A History of Brexit in 47 Objects: The Journey to 2016

In the second of his nine-part history of Brexit, Tim Oliver looks at six objects that tell the history of how Britain found itself facing a referendum.

We begin our history of Brexit with six objects that explain the history of Britain’s part in European integration. They are objects that touch on the themes of war, strategy, legitimacy, trade, integration, and diplomacy.

Object 1: The Grave of the Unknown Warrior, Westminster Abbey

Regrettably, war has often defined relations not only between Britain and the rest of Europe but between all European states. It continues to do so today. Of the many graves and memorials found across the British Isles that commemorate conflicts in Europe, the most famous is to be found in Westminster Abbey. Of the 3,500 illustrious (and in some cases notorious) souls buried in the abbey, pride of place is given to that of an unknown British soldier killed on a European battlefield in the First World War. It is a reminder that despite Britain’s island status it has never been able to separate itself from the goings-on in the rest of the continent. As Winston Churchill (we’ll come back to him frequently) so neatly put it during the First World War: ‘Europe is where the weather comes from.’

In facing the European weather, every European state, Britain included, has pursued numerous alliances and treaties and when they have failed have pursued equally numerous bloody wars, divisions and fallings out. Europe after the devastation of two world wars saw numerous attempts to manage that instability. What we now know as the European Union is one of the most prominent attempts, but by no means the only one in what has become a complex and sometimes confusing set of overlapping organisations and relationships. Changes in bilateral relations (such as between France and Germany), multilateral conferences, intergovernmental organisations such as the Council of Europe and the European Court of Human Rights, trading arrangements such as the European Free Trade Association and numerous security setups (most obviously NATO) now unite – or at least try to – a continent long defined by divisions that too often led to war.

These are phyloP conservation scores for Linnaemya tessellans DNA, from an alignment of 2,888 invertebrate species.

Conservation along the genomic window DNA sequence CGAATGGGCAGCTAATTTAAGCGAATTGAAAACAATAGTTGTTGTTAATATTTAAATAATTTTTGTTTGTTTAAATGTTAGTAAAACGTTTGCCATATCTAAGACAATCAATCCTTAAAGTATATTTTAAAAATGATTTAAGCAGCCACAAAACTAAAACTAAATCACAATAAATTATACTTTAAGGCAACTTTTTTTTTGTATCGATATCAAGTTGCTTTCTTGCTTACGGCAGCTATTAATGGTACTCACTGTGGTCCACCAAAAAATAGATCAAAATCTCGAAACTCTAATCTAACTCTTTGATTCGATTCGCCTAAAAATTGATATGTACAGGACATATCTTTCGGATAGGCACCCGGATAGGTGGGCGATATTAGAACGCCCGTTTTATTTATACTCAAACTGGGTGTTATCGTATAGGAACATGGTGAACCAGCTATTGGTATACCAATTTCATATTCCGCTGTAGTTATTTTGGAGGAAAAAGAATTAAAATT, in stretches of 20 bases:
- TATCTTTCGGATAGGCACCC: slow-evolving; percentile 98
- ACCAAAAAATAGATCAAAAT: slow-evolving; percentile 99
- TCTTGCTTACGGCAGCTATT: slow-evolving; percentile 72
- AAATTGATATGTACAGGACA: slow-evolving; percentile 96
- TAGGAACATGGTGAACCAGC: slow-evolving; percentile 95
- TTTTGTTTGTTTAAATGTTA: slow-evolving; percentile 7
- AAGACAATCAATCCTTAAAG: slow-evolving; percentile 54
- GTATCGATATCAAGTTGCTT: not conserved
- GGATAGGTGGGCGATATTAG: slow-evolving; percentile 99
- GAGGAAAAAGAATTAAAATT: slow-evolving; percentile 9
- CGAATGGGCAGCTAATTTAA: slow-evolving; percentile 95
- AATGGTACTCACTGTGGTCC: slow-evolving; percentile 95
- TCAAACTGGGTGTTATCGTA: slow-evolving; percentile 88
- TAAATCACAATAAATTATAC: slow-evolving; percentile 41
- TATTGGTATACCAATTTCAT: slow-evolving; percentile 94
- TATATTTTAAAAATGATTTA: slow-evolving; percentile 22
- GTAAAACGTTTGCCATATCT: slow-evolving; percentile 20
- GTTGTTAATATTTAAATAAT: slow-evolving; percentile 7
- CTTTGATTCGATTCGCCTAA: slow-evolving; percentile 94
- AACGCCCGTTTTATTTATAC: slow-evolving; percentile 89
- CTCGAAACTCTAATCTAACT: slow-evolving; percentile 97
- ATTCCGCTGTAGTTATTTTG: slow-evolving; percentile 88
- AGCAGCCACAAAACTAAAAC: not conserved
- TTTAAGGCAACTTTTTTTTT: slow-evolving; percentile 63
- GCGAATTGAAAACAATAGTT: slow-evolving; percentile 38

Justifying and interpreting Britain’s approach to these European alliances and relationships has never been straightforward, especially when it comes to the EU. But such relationships have never been straightforward for any European country, all of whom have been scarred by Europe’s many conflicts. As with any memorial or monument put up anywhere to those past European conflicts, the history the British people draw from the Grave of the Unknown Warrior is political. It can be seen as a symbol of the sacrifices necessary to ensure independence, sovereignty, justice and freedom. It can also be seen a symbol of the loss of life by millions of unknown souls because of the failures of the kings, statesmen and generals who across Europe are usually buried in hallowed places such as Westminster Abbey.